A Man who has Spirit Within Him?
By: Rabbi Barak Bar-Chaim
Moses spoke to the Lord, saying: Let the Lord, the God of spirits of all flesh, appoint a man over the congregation, who will go forth before them and come before them, who will lead them out and bring them in, so that the congregation of the Lord will not be like sheep without a shepherd. The Lord said to Moses, “Take for yourself Joshua, the son of Nun, a man of spirit, and you shall lay your hand upon him.” (Bamidbar 27, 15-18)
Moses approaches God and asks him to appoint a new leader for the Jewish people to lead them into the promised land. His use of the rarely used expression “Lord, the God of spirits of all flesh” in this context requires further explanation. God responds that Joshua should become the new leader and that he is indeed a man of spirit. The term “a man of spirit” also requires further explanation.
Rashi explains that Moses was in fact asking God for a leader with a specific character trait. He was effectively saying to God: “God, you created all these different people and know how each of them is unique. Please appoint a leader who is able to deal with each person based on their individual personalities.” God responds by saying that Joshua should be chosen because he has the ability to relate to each individual person.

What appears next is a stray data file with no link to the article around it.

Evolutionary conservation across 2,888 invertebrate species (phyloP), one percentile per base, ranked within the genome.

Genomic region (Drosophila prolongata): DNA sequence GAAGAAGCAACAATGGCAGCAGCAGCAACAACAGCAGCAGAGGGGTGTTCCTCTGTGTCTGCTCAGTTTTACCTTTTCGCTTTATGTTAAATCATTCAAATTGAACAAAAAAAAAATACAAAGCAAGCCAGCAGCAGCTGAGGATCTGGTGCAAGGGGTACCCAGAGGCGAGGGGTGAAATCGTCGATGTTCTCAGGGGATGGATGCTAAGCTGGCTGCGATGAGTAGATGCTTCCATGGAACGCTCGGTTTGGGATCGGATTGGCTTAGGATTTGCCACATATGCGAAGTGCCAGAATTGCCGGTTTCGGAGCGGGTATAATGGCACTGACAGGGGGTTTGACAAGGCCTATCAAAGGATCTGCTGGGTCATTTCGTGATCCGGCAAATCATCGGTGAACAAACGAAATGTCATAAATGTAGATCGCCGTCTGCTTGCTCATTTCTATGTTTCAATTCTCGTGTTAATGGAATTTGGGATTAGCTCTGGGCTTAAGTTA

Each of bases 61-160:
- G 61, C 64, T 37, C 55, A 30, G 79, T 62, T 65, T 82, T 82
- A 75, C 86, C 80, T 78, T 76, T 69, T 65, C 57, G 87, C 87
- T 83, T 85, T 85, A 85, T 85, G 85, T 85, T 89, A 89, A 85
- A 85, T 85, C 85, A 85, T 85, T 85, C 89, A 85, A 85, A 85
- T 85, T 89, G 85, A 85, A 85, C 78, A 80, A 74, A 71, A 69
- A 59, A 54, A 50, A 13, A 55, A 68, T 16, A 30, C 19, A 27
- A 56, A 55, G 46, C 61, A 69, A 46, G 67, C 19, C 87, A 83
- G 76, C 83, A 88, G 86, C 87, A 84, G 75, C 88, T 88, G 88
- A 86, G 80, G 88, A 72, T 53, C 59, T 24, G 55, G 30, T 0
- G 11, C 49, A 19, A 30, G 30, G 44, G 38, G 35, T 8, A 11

Rabbi Yisroel Miller points out that the ability to relate to different people requires empathy. One has to have the ability to put oneself in the other’s position and feel and view life from their vantage point. Moses felt for each individual and felt their pain. He was thus able to constantly look for mitigating factors in defense of the nation and plead to God on their behalf for forgiveness. Empathy is not a character trait that is either naturally present or naturally absent. It is a character trait which we can and should always and actively work to develop and improve. In so doing we will also become greater leaders in our personal, family and national lives.date this content.